Tag Archives: Top ten list

Top 10 Alternatives to National Novel Writing Month

I wish nothing but success to those writer friends of mine who are in the middle of NaNoWriMo. But for those who didn’t join in the verbosity, here are my Top 10 ways you can fill the remainder of the month with your own nifty writing challenges.

# 10:  NaWriBacMo:  (National Write on Bacon Month) Try to write a novel on strips of bacon! Trust me, it’s not easy…er…I mean, I imagine it’s quite a challenge.

#  9:  NaStaEdMo:  (National Stalk an Editor Month)  This is really self-explanatory…not to mention the fact that it will most likely leave you with taser marks and research material from the local jail.

#  8:  NaDaParMo:  (National Dangling Participle Month) Being snarky with this activity, the month will go by quickly.

#  7:  NaFloBoPaAwaMo:  (National Floating Body Parts Awareness Month) Turn your favorite floating body parts into characters in a story. Write an entire novel featuring them!

#  6:  NaPoHoCoYoLaMo:  (National Pour Hot Coffee in Your Lap Month) Try different blends and see which one gets the old blood pumping the fastest. This is also a good cure for Writers Block…never mind how I know that.

#  5:  NaCreWePeNaMo:  (National Create Weird Pen Names Month) Just imagine you couldn’t write using your real name–due to legal ramifications connected with # 9–and come up with a new weird pen name every day. I’d give you suggestions, but I’m saving those for another Top 10 List.

#  4:  NaWriWhiWeSpanMo (National Write While Wearing Spandex Month)  Just because.  And I strongly discourage mixing this one with # 9 because…well, it could get real ugly.

#  3:  NaPreTeDeMo (National Pretend to be Ted Dekker Month). See how many books you can sign at Barnes and Noble before they kick you out.

#  2:  NaDreLiYoFaAuMo (National Dress Like Your Favorite Author Month)  I’ll just let you conjure up your own images on this one. All I can say is there REALLY needs to be more male authors in ACFW!

#  1:  NaPoSarGeHiBaNeNaMoKaQuZiLaPoMo  I have no idea what this means, but it will take you a month to make something up yourself. Besides…it’s just plain fun to say. In fact, just walk up to someone and say it, then turn around and walk away. Enjoy!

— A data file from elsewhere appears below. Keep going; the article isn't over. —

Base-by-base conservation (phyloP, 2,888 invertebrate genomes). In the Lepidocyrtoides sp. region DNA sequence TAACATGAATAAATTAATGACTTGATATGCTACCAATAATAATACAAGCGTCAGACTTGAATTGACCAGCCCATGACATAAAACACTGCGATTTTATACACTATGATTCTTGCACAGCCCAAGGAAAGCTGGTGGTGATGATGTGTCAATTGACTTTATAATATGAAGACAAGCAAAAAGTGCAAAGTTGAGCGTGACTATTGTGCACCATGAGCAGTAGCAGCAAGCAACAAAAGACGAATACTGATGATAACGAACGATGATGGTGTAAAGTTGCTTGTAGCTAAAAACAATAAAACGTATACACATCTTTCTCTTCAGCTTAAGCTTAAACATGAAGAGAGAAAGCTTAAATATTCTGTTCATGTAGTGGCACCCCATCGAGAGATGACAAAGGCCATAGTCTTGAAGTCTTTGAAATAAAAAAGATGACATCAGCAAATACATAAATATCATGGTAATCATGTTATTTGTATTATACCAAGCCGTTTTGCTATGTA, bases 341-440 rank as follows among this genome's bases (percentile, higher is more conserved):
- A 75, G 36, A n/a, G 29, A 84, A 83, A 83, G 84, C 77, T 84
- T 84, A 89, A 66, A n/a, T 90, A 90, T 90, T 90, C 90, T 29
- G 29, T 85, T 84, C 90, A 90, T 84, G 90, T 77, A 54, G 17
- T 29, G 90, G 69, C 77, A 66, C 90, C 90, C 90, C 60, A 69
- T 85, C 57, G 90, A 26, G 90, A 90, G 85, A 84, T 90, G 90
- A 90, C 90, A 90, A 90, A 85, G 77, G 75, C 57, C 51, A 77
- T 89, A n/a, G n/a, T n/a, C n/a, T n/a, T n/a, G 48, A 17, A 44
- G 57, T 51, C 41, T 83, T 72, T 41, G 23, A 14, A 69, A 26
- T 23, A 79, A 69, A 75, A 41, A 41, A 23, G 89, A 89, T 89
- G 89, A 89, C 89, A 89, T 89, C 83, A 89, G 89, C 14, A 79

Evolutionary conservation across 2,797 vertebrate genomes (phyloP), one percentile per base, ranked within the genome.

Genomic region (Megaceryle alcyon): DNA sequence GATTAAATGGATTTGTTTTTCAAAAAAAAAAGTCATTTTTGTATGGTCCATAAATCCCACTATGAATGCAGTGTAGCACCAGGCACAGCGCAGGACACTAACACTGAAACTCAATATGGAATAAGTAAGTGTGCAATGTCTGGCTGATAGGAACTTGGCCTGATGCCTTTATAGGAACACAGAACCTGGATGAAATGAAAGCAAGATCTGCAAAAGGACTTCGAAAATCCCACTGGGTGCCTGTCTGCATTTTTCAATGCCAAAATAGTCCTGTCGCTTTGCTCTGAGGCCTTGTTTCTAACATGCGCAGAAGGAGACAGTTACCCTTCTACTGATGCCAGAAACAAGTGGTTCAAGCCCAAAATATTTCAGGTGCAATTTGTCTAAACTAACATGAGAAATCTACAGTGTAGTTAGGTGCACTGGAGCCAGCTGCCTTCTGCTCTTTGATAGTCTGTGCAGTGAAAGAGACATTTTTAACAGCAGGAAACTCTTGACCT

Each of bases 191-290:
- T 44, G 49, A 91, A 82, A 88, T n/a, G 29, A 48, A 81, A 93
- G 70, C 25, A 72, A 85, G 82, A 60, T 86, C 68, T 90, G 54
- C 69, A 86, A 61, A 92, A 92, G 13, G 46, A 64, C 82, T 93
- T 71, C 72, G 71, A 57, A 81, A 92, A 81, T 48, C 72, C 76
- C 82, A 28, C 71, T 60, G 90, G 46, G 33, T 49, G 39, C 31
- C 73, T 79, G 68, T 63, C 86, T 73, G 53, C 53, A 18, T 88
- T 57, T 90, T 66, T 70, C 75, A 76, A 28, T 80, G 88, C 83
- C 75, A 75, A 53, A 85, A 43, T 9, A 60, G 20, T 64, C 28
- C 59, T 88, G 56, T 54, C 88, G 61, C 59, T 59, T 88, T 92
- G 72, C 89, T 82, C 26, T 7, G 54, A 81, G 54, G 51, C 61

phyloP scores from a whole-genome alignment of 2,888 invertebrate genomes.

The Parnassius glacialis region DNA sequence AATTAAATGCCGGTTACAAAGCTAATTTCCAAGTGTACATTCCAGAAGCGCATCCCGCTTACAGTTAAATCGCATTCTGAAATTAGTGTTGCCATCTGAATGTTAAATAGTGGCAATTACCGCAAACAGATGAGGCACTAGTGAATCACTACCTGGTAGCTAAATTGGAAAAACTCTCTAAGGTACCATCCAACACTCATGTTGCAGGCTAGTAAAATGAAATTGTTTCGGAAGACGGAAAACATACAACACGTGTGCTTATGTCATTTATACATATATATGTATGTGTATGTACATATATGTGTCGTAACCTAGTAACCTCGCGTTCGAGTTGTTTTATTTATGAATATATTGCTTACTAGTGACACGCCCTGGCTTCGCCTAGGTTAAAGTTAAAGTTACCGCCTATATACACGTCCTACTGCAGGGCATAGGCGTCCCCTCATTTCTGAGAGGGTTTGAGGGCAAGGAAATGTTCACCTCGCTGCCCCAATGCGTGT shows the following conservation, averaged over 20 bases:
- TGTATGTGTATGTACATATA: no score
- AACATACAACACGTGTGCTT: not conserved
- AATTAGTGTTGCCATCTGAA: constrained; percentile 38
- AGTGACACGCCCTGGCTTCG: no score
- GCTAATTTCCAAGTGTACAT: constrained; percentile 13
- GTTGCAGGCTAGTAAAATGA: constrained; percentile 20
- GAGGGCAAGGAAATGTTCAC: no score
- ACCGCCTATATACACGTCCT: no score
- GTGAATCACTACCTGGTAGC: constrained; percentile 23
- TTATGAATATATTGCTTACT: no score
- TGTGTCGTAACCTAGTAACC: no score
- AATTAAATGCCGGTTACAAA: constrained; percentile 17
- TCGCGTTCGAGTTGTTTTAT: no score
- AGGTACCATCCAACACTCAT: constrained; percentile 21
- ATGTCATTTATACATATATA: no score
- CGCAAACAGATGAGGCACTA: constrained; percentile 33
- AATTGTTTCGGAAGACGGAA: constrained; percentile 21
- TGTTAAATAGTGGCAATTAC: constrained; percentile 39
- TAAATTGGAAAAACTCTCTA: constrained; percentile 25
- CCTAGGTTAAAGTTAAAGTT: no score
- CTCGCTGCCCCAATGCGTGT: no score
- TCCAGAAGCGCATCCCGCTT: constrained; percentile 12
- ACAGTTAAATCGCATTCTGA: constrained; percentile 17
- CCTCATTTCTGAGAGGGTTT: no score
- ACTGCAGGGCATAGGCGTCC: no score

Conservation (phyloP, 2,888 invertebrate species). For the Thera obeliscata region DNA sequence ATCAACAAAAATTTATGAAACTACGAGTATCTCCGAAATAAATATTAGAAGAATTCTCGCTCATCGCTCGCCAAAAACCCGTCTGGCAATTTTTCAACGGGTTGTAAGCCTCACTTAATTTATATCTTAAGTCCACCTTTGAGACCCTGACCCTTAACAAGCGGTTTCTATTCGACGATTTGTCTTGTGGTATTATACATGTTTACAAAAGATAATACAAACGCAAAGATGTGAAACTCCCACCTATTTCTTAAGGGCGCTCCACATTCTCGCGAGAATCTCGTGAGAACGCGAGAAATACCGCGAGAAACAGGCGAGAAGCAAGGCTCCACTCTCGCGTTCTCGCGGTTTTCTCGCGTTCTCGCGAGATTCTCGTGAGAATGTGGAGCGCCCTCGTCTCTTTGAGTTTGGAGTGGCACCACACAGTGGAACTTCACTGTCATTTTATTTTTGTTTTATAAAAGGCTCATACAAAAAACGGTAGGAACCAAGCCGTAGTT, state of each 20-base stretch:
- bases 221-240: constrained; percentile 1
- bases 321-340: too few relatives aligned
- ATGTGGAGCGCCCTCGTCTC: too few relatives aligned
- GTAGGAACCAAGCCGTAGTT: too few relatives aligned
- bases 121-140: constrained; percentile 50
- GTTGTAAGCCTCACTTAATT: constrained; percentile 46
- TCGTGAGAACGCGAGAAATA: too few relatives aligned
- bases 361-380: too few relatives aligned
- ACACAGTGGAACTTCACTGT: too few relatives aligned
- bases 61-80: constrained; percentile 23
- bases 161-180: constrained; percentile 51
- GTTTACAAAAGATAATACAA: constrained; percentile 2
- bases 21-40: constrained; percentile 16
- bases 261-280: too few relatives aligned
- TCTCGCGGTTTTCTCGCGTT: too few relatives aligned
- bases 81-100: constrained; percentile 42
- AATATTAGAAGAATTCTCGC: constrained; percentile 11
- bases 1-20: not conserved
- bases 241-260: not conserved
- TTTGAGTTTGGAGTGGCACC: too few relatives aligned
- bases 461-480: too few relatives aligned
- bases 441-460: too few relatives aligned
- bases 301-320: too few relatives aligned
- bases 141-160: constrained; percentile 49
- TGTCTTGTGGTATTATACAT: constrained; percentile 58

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Filed under books, Christian Fiction, editing, Larry W. Timm, Top 10 List, Top Ten list, Writing

Top 10 Unfortunate Responses to a Book Proposal

I just submitted my first book proposal. Now I’m worried how it’s going to be received. And that led me to today’s Top 10 list. Here’s what my weary and worried mind came up with:

Top 10 Unfortunate Responses to a Book Proposal:

# 10:  “ROFLOL! By the way, when will you sending the real proposal?”

#  9:  “Thanks for letting me read your book proposal. I haven’t slept this good in a long time!”

#  8:  “Were you drunk when you wrote this?”

#  7:  “Dear Mr. Timm, you can’t list Jim Rubart as an endorser of your book just because he said ‘Hello’ to you at a conference. And Nancy Mehl said the restraining order is not just a joke. Additionally, you can’t say that Chevy Chase is co-author simply because you sort of look like him.”

#  6:  “Your proposal was greatly appreciated. Our parrot, Mr. Snarky, has diarrhea, and we are out of newspaper.

#  5:  “Having read your book proposal, I’ve believe the best way to fix the problems within the pages is to hold the entire proposal by the upper left hand corner, and then set the bottom right hand corner on fire.

#  4:  “After reading your proposal, the editors of four publishing houses have met and unanimously agreed that you’re insane. Have a nice day.”

#  3:  “Please be informed that our legal department has carefully studied the marketing plan you submitted with your proposal–along with the photographs and drawings you unfortunately  provided–and we have determined that all of your ideas are either illegal, physically impossible, or would require surgery to undo.”

#  2:  “Dear Larry, while it’s true that Dr. Seuss wrote some really suspenseful stories, and although we agree that some might think of The Grinch that Stole Christmas as a real spine-tingler, you need to send us more recent comparable titles right away.”

#  1:  “I’m sorry to report that a swarm of dung beetles has rolled your book proposal away. Better luck next time.”

 

Okay, friends…if I get any of these responses I’ll let you know. Have a nice day.

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Top 10 Reasons People might be glad I’m not going to the ACFW Conference this Year.

The American Christian Fiction Writers Conference is less than a week away. People are packing bags, picking wardrobes, pressing kilts, and preparing one sheets. But not me. Sniff…sniff. This year I will not be attending. And that got me to thinking (ouch!).

Here are 10 reasons people might be glad that they won’t see Larry W. Timm in Indy.

# 10:  No one has to watch the pathetic display where I stand in a corner and try to work up the courage to walk up and talk to one of my favorite authors.